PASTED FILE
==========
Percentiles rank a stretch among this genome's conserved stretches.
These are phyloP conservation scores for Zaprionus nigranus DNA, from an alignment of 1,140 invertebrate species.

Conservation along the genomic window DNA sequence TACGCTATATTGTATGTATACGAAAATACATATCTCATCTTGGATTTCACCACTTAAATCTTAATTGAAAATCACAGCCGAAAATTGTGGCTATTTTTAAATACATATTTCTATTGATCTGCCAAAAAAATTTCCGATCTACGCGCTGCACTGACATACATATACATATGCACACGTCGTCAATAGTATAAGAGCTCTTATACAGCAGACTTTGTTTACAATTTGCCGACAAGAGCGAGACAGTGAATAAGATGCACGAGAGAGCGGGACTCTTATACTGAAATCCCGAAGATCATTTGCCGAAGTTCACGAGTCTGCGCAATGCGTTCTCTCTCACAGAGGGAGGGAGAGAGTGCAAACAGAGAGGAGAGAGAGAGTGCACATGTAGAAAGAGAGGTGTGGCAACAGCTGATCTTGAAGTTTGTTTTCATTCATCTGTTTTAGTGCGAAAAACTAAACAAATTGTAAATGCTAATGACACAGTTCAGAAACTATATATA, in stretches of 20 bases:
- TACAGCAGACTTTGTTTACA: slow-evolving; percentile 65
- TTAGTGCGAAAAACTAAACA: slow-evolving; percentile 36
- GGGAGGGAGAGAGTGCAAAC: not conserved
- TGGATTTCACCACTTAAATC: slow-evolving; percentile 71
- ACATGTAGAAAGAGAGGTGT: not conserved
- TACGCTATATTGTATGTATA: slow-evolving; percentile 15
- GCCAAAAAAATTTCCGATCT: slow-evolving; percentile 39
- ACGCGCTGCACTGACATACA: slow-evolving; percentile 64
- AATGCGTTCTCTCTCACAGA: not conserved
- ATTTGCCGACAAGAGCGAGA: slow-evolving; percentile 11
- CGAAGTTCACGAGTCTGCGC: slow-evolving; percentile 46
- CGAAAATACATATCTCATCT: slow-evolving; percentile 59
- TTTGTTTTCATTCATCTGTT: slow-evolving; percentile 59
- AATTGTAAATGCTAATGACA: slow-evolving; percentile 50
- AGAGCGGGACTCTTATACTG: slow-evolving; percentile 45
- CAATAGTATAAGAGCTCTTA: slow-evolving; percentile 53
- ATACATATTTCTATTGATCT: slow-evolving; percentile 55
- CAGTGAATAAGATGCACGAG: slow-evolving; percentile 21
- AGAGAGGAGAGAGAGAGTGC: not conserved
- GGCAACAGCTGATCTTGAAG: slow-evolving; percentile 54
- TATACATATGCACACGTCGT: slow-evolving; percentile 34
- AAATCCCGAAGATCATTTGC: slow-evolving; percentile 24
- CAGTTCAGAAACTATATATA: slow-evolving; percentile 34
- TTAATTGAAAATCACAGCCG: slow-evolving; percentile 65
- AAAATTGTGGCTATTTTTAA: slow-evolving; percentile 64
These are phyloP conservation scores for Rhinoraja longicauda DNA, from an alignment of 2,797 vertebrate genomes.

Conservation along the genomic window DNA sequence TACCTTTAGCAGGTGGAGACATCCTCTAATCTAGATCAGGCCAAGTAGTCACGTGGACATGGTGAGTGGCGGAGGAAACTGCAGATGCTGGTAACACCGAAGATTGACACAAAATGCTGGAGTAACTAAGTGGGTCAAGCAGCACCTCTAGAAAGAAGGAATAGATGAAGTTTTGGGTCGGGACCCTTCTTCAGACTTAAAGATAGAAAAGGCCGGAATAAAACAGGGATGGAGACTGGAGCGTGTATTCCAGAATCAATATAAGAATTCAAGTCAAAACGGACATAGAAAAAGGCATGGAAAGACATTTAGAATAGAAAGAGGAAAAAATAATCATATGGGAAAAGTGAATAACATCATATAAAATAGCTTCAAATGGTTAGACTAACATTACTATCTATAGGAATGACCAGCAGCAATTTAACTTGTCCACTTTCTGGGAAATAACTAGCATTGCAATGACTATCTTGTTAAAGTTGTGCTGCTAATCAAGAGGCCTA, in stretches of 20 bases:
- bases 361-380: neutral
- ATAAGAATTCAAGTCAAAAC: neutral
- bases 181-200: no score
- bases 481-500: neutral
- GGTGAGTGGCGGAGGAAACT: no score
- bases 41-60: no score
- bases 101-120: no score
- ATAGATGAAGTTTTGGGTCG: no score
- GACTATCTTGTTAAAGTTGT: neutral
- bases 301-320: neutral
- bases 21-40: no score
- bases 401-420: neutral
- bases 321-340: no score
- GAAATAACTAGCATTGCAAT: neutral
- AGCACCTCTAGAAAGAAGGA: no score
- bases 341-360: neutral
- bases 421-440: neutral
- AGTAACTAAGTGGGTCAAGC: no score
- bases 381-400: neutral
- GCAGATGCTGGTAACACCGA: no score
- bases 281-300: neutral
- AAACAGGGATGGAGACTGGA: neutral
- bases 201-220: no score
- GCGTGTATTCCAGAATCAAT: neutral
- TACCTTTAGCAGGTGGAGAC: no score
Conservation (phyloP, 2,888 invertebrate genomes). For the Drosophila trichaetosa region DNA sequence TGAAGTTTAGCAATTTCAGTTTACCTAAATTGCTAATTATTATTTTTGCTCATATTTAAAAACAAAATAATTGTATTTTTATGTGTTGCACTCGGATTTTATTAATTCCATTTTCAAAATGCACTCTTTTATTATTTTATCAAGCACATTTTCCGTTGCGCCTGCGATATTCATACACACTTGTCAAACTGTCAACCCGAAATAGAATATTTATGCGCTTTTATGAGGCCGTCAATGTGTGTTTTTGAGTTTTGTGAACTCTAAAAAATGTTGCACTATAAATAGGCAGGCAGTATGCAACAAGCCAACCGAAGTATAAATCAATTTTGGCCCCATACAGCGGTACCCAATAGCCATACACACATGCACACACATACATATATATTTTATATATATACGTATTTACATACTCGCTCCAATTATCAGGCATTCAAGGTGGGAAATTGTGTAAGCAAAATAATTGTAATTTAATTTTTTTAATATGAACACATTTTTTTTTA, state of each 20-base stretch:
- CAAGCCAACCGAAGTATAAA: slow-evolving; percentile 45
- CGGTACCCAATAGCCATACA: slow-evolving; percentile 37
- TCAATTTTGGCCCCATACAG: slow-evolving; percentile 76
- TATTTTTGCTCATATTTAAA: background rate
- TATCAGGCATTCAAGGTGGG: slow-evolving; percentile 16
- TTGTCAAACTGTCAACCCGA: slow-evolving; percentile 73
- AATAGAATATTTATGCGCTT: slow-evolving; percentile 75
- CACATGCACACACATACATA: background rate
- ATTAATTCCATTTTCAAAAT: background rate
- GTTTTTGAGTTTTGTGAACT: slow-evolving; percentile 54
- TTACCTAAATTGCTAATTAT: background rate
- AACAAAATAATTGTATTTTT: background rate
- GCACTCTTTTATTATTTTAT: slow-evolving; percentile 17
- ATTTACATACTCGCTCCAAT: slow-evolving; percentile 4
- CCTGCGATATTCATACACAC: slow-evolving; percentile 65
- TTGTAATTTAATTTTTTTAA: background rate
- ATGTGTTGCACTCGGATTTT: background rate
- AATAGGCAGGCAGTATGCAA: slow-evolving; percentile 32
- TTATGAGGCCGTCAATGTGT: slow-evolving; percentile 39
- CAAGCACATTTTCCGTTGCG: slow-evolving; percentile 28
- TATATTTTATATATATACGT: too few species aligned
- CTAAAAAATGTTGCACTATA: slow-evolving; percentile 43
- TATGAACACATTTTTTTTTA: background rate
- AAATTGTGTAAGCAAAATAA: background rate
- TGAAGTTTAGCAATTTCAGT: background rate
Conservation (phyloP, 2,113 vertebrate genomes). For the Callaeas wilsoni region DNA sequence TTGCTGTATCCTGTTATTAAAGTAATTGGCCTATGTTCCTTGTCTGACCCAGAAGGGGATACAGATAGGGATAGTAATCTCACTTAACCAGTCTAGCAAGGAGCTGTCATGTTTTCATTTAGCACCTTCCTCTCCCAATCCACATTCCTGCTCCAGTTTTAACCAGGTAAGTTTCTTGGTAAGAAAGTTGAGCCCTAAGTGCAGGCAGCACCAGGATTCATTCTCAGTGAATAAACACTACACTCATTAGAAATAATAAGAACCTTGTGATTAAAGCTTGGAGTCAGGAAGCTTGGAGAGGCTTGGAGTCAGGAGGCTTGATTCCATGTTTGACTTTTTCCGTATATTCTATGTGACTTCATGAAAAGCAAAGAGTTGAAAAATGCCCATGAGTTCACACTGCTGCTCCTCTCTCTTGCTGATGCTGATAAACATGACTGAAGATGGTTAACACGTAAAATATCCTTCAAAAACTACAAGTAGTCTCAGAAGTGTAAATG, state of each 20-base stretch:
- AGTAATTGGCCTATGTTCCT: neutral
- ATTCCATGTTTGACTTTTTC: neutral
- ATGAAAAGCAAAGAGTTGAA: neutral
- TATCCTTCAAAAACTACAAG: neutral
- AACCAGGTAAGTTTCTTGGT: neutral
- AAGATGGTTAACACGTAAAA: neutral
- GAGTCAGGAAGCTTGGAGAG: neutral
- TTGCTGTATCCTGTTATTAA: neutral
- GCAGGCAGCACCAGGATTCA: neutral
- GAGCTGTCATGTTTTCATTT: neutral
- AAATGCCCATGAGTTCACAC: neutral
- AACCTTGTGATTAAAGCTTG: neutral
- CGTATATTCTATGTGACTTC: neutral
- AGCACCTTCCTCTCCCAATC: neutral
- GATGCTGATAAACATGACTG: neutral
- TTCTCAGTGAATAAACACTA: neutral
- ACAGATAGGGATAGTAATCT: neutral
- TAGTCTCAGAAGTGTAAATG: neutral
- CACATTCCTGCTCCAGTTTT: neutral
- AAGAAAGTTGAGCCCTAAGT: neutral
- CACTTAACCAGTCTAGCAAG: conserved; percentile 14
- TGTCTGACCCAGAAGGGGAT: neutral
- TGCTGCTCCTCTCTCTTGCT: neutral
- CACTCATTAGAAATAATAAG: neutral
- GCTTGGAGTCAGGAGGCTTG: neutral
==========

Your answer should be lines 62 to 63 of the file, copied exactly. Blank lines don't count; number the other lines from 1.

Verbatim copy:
- TTGTCAAACTGTCAACCCGA: slow-evolving; percentile 73
- AATAGAATATTTATGCGCTT: slow-evolving; percentile 75